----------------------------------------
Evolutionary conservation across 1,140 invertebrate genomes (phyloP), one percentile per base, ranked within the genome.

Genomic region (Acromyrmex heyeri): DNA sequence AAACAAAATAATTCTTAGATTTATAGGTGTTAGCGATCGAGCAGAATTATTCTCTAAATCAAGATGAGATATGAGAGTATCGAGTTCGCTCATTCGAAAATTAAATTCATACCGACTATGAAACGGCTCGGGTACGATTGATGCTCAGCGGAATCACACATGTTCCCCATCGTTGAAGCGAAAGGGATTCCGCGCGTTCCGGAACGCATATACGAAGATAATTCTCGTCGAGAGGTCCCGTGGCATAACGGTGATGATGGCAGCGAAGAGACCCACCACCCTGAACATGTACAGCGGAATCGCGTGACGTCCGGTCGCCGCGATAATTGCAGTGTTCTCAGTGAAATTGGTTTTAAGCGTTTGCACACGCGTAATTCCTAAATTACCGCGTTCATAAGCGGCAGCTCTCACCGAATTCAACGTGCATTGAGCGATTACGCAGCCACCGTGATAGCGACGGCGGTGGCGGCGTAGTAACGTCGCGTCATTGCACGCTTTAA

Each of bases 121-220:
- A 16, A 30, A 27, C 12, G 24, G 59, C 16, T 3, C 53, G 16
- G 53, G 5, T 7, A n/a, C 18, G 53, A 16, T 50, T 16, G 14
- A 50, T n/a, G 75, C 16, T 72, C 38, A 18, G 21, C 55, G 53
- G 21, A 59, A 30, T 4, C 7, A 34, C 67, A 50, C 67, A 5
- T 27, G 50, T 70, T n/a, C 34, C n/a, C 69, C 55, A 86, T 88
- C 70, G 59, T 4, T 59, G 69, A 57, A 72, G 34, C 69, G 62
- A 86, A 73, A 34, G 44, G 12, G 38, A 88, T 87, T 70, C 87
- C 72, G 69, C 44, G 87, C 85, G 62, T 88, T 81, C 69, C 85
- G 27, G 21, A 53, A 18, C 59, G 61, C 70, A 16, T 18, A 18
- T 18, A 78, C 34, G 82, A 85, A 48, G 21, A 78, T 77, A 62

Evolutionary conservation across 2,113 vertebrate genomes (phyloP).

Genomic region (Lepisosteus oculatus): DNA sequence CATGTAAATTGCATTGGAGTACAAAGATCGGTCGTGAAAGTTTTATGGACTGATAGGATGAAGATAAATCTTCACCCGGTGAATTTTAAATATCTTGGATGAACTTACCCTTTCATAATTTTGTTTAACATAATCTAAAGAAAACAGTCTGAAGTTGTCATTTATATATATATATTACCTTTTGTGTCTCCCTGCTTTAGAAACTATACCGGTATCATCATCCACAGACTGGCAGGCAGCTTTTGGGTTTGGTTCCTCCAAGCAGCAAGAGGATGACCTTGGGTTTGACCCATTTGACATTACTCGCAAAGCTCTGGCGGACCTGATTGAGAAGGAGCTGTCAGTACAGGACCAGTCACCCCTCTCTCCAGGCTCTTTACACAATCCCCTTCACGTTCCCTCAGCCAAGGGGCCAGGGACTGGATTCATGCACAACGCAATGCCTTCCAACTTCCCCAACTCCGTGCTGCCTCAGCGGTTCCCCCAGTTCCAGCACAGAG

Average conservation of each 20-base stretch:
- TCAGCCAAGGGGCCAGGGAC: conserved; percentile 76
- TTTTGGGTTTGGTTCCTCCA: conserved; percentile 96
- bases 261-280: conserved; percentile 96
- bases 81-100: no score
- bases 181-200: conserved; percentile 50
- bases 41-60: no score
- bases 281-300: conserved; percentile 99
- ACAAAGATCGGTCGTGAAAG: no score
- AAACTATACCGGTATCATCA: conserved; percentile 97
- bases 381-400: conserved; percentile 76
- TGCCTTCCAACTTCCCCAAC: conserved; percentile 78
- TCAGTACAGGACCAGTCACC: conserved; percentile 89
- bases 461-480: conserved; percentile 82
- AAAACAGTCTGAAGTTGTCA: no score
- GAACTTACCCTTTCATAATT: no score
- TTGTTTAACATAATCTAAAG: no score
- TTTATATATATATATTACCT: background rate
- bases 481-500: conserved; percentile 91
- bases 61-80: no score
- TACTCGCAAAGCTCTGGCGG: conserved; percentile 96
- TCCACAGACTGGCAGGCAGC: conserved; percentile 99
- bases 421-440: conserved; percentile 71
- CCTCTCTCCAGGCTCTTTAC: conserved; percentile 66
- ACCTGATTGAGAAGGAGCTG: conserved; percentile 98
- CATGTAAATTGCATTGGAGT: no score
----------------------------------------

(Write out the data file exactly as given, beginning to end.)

Evolutionary conservation across 1,140 invertebrate genomes (phyloP), one percentile per base, ranked within the genome.

Genomic region (Acromyrmex heyeri): DNA sequence AAACAAAATAATTCTTAGATTTATAGGTGTTAGCGATCGAGCAGAATTATTCTCTAAATCAAGATGAGATATGAGAGTATCGAGTTCGCTCATTCGAAAATTAAATTCATACCGACTATGAAACGGCTCGGGTACGATTGATGCTCAGCGGAATCACACATGTTCCCCATCGTTGAAGCGAAAGGGATTCCGCGCGTTCCGGAACGCATATACGAAGATAATTCTCGTCGAGAGGTCCCGTGGCATAACGGTGATGATGGCAGCGAAGAGACCCACCACCCTGAACATGTACAGCGGAATCGCGTGACGTCCGGTCGCCGCGATAATTGCAGTGTTCTCAGTGAAATTGGTTTTAAGCGTTTGCACACGCGTAATTCCTAAATTACCGCGTTCATAAGCGGCAGCTCTCACCGAATTCAACGTGCATTGAGCGATTACGCAGCCACCGTGATAGCGACGGCGGTGGCGGCGTAGTAACGTCGCGTCATTGCACGCTTTAA

Each of bases 121-220:
- A 16, A 30, A 27, C 12, G 24, G 59, C 16, T 3, C 53, G 16
- G 53, G 5, T 7, A n/a, C 18, G 53, A 16, T 50, T 16, G 14
- A 50, T n/a, G 75, C 16, T 72, C 38, A 18, G 21, C 55, G 53
- G 21, A 59, A 30, T 4, C 7, A 34, C 67, A 50, C 67, A 5
- T 27, G 50, T 70, T n/a, C 34, C n/a, C 69, C 55, A 86, T 88
- C 70, G 59, T 4, T 59, G 69, A 57, A 72, G 34, C 69, G 62
- A 86, A 73, A 34, G 44, G 12, G 38, A 88, T 87, T 70, C 87
- C 72, G 69, C 44, G 87, C 85, G 62, T 88, T 81, C 69, C 85
- G 27, G 21, A 53, A 18, C 59, G 61, C 70, A 16, T 18, A 18
- T 18, A 78, C 34, G 82, A 85, A 48, G 21, A 78, T 77, A 62

Evolutionary conservation across 2,113 vertebrate genomes (phyloP).

Genomic region (Lepisosteus oculatus): DNA sequence CATGTAAATTGCATTGGAGTACAAAGATCGGTCGTGAAAGTTTTATGGACTGATAGGATGAAGATAAATCTTCACCCGGTGAATTTTAAATATCTTGGATGAACTTACCCTTTCATAATTTTGTTTAACATAATCTAAAGAAAACAGTCTGAAGTTGTCATTTATATATATATATTACCTTTTGTGTCTCCCTGCTTTAGAAACTATACCGGTATCATCATCCACAGACTGGCAGGCAGCTTTTGGGTTTGGTTCCTCCAAGCAGCAAGAGGATGACCTTGGGTTTGACCCATTTGACATTACTCGCAAAGCTCTGGCGGACCTGATTGAGAAGGAGCTGTCAGTACAGGACCAGTCACCCCTCTCTCCAGGCTCTTTACACAATCCCCTTCACGTTCCCTCAGCCAAGGGGCCAGGGACTGGATTCATGCACAACGCAATGCCTTCCAACTTCCCCAACTCCGTGCTGCCTCAGCGGTTCCCCCAGTTCCAGCACAGAG

Average conservation of each 20-base stretch:
- TCAGCCAAGGGGCCAGGGAC: conserved; percentile 76
- TTTTGGGTTTGGTTCCTCCA: conserved; percentile 96
- bases 261-280: conserved; percentile 96
- bases 81-100: no score
- bases 181-200: conserved; percentile 50
- bases 41-60: no score
- bases 281-300: conserved; percentile 99
- ACAAAGATCGGTCGTGAAAG: no score
- AAACTATACCGGTATCATCA: conserved; percentile 97
- bases 381-400: conserved; percentile 76
- TGCCTTCCAACTTCCCCAAC: conserved; percentile 78
- TCAGTACAGGACCAGTCACC: conserved; percentile 89
- bases 461-480: conserved; percentile 82
- AAAACAGTCTGAAGTTGTCA: no score
- GAACTTACCCTTTCATAATT: no score
- TTGTTTAACATAATCTAAAG: no score
- TTTATATATATATATTACCT: background rate
- bases 481-500: conserved; percentile 91
- bases 61-80: no score
- TACTCGCAAAGCTCTGGCGG: conserved; percentile 96
- TCCACAGACTGGCAGGCAGC: conserved; percentile 99
- bases 421-440: conserved; percentile 71
- CCTCTCTCCAGGCTCTTTAC: conserved; percentile 66
- ACCTGATTGAGAAGGAGCTG: conserved; percentile 98
- CATGTAAATTGCATTGGAGT: no score